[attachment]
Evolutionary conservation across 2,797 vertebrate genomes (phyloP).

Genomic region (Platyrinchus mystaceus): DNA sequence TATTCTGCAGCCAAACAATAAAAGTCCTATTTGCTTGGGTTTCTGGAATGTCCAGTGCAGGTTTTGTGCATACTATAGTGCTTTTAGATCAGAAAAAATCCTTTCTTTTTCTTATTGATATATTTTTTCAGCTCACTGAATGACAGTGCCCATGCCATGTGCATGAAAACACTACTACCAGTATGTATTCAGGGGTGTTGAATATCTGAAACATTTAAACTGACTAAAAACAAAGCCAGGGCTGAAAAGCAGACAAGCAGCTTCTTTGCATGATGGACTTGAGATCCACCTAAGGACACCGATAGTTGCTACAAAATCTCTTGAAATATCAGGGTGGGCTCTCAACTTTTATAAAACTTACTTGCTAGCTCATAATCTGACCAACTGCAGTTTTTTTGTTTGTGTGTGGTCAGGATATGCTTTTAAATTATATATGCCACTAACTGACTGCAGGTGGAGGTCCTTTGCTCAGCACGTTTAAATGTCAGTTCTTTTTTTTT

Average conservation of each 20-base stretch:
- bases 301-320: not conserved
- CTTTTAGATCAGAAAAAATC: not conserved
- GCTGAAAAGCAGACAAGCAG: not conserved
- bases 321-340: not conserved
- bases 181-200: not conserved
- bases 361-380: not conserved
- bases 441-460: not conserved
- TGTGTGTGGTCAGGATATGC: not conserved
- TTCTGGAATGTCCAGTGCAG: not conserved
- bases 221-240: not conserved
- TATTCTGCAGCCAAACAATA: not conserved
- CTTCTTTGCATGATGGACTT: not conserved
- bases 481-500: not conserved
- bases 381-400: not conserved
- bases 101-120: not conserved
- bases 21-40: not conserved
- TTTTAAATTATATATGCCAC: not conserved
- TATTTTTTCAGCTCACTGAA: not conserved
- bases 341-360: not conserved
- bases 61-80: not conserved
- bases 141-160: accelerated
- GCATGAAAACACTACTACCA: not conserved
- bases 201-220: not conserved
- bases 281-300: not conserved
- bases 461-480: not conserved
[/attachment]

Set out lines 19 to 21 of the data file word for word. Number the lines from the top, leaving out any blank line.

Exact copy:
- bases 21-40: not conserved
- TTTTAAATTATATATGCCAC: not conserved
- TATTTTTTCAGCTCACTGAA: not conserved